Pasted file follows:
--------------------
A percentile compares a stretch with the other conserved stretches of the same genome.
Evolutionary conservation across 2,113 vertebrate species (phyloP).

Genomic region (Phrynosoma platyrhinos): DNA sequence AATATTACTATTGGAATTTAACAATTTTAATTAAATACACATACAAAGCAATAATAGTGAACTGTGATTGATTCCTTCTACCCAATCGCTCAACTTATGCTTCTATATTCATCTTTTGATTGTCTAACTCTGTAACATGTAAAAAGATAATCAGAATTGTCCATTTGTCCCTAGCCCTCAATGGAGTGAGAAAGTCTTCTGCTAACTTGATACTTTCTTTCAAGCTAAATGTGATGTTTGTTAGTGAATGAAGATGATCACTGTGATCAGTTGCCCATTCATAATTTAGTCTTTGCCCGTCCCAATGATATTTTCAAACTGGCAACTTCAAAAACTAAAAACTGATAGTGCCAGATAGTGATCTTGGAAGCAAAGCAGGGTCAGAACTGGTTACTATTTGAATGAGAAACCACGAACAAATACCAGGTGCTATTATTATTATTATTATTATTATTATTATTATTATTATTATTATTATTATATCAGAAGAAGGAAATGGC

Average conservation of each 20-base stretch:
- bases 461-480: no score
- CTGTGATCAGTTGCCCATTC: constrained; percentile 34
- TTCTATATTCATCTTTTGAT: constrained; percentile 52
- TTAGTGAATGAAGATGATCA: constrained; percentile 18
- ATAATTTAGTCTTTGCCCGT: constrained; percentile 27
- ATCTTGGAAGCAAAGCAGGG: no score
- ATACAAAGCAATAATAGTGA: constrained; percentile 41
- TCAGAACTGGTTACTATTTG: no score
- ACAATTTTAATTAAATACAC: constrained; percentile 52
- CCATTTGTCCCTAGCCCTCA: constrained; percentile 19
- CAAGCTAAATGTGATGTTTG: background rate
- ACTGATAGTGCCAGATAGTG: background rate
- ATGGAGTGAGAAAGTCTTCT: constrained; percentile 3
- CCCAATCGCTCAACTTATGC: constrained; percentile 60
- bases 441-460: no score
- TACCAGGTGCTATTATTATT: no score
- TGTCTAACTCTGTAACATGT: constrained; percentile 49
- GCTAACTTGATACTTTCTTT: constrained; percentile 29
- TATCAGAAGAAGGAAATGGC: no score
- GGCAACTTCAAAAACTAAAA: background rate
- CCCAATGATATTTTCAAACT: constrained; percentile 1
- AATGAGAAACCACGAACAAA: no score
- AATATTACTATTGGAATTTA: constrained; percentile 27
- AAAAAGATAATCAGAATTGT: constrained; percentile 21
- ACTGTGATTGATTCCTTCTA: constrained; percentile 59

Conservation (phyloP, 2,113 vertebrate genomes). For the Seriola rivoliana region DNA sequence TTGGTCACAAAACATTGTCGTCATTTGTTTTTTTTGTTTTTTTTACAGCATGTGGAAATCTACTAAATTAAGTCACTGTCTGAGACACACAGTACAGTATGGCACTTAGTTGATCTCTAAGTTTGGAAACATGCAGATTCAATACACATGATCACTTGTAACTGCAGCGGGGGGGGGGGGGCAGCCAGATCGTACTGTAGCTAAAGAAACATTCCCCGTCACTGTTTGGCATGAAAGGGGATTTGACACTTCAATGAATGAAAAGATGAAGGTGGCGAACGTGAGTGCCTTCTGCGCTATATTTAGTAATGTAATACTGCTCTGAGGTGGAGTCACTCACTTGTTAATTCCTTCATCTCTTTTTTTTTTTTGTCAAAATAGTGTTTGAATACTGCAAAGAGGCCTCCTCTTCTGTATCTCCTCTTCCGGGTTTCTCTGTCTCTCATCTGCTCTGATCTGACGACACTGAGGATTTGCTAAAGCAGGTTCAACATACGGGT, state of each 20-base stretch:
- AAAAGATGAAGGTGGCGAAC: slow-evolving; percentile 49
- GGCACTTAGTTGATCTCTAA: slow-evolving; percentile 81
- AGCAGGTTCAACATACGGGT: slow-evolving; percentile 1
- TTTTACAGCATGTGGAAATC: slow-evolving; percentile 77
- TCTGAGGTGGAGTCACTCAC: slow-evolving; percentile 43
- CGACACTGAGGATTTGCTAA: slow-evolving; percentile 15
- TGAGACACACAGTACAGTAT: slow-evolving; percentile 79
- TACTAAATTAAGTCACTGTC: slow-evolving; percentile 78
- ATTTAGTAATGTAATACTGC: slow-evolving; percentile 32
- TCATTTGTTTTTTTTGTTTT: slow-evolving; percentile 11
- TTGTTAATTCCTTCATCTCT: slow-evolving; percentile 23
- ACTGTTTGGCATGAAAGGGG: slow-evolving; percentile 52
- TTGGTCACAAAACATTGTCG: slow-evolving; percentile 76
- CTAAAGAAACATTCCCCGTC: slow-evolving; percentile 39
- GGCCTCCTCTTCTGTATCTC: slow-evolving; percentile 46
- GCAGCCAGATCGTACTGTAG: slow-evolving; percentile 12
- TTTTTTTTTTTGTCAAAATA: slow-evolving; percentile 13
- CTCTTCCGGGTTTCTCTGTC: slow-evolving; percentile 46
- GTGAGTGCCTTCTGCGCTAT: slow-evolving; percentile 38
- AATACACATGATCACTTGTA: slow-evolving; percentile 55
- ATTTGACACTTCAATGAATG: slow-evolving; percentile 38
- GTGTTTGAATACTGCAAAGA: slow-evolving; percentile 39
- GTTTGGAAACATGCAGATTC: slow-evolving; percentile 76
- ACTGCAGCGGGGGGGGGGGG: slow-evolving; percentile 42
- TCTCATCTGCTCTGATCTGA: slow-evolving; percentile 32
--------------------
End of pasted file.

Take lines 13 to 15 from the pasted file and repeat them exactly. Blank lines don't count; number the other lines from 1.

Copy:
- ACAATTTTAATTAAATACAC: constrained; percentile 52
- CCATTTGTCCCTAGCCCTCA: constrained; percentile 19
- CAAGCTAAATGTGATGTTTG: background rate